Viewfinder Magazine

Violent Masculinities in Dutch Cinema: Wolf and the Moroccan man
by Eva Dieteren

International discussions on migration and integration regularly single out migrant men as a dangerous group, a threat to national safety. In the Netherlands, these debates are often targeted towards migrant men from one specific nationality, namely Moroccans (Roggeband & van der Haar, 2018). One of the key political figures in these debates is Geert Wilders, party leader of the Party for Freedom. He views Islam and migration as threats to safety and Dutch national identity and proposes the closing of mosques, a ban on veils, and other similar measures (Roggeband & van der Haar, 2018). Over the past decade, he has sparked up controversy with his remarks specifically targeted towards Dutch-Moroccans. Debates revolving around migration and integration are reflected in media, not merely in news segments but also within popular culture.

In Dutch media, Moroccan men are often represented through violent stereotypes. In general, political debates often focus on Moroccan youngsters in relation to violence and petty crimes, and this stereotypical representation is prevalent in Dutch popular culture through films and television shows such as Gangsterboys and Mocro Maffia. Dutch film director Jim Taihuttu has been at the forefront of creating films that focus on Moroccan men and their experience of integrating in the Netherlands. His film Wolf (2013) has been praised for its raw depiction of Moroccan men, living in ghetto areas in the Netherlands (Moorman, 2013). I will take a closer look at Wolf and the ways in which Moroccan masculinities are depicted.

Wolf FIlm Poster

Wolf follows Majid as he has just been released from prison and struggles to navigate between a life of professional boxing and organised crime (Ponten & Taihuttu, 2013). He becomes involved with a Turkish gang and its leader Hakan. His best friend Adil is not satisfied with the petty crimes they commit and plans bigger criminal operations. Violence is central in Wolf, as most of the aspects of Majid’s life are invested with either legitimate forms of violence, such as boxing, or illegitimate forms, such as domestic violence and gang violence. The lines between these two forms become blurred throughout the film. Through boxing, Majid becomes involved in the world of organised crime, as Hakan’s gang is involved in betting on boxing matches. Throughout the film, there are various moments where Majid’s violent outbursts seem irrational, where he either continues to beat someone who is already unconscious or where he initiates a fight with someone.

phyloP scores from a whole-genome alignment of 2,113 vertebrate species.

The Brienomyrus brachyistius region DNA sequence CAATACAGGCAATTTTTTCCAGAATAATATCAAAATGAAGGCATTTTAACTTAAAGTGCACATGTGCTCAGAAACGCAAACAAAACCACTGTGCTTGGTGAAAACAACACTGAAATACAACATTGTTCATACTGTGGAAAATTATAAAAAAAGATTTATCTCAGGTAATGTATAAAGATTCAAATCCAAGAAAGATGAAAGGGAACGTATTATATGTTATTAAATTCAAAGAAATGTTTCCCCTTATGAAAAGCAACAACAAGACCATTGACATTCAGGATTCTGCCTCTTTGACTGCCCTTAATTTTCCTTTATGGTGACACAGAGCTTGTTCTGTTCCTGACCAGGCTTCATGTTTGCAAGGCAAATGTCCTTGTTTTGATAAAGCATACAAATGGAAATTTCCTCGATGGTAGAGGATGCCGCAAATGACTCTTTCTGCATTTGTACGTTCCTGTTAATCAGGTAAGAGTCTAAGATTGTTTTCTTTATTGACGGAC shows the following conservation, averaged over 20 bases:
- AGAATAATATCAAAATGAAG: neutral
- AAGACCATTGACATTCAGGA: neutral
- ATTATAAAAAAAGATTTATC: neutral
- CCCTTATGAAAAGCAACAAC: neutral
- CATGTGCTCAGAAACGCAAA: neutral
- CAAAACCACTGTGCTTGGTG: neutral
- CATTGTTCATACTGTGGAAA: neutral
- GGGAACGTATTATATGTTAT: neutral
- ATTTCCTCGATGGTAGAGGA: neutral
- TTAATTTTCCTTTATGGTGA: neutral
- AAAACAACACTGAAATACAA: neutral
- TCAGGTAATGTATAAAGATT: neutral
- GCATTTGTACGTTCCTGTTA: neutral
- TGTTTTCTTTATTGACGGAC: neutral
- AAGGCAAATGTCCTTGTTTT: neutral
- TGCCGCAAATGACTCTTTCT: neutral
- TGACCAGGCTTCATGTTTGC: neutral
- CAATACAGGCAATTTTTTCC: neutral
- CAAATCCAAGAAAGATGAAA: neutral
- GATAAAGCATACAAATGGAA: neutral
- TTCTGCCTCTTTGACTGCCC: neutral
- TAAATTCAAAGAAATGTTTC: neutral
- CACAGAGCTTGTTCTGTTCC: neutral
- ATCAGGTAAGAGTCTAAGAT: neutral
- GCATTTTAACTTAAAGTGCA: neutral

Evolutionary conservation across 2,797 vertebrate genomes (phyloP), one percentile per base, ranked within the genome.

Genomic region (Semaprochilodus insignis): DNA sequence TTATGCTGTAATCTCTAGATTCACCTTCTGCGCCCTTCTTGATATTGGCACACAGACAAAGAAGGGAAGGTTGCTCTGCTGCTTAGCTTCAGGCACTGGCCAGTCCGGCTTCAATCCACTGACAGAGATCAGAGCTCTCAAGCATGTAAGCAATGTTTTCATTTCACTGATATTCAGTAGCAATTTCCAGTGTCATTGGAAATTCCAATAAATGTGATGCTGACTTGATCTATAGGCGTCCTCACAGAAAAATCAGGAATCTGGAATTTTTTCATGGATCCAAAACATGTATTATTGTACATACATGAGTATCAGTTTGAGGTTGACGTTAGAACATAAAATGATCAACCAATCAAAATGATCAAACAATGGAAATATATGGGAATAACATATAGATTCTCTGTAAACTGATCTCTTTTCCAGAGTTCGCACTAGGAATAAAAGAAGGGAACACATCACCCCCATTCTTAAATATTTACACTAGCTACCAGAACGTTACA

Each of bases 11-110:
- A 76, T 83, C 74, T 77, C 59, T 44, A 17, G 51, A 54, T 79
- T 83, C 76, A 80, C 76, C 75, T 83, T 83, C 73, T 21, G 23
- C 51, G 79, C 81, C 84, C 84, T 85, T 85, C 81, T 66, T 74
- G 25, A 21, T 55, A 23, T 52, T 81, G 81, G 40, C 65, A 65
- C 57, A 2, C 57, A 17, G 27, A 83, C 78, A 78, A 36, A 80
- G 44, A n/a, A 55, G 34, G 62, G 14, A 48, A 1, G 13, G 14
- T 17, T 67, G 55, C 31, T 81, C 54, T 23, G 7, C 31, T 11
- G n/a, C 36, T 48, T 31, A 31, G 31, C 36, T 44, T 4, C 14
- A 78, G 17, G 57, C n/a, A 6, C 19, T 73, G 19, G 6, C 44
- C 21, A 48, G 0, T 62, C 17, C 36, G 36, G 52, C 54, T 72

In order to look at the ways in which masculinity is performed in Wolf, it is important to establish a definition of masculinity and explore its relation to violence. Masculinities by Raewyn Connell (1995) can be seen as a foundational text in masculinity studies, which sets out to exemplify that there is no such thing as a singular notion of masculinity. By focusing on masculinities one can account for the diversity of forms of masculinity that are constantly in conversation with each other and as such are fluid and subject to constant alteration. The relationship between varieties of masculinity is “constructed through practices that exclude and include” and as such are “relations of alliance, dominance and subordination” (Connell, 1995, p. 37). Connell brings forward an important concept with regards to this relationship: hegemonic masculinity, which refers to the form of masculinity that occupies a hegemonic position in a specific time and place. She opposes the concept of hegemonic masculinity with that of marginalised masculinity, taking into account structures of race and class.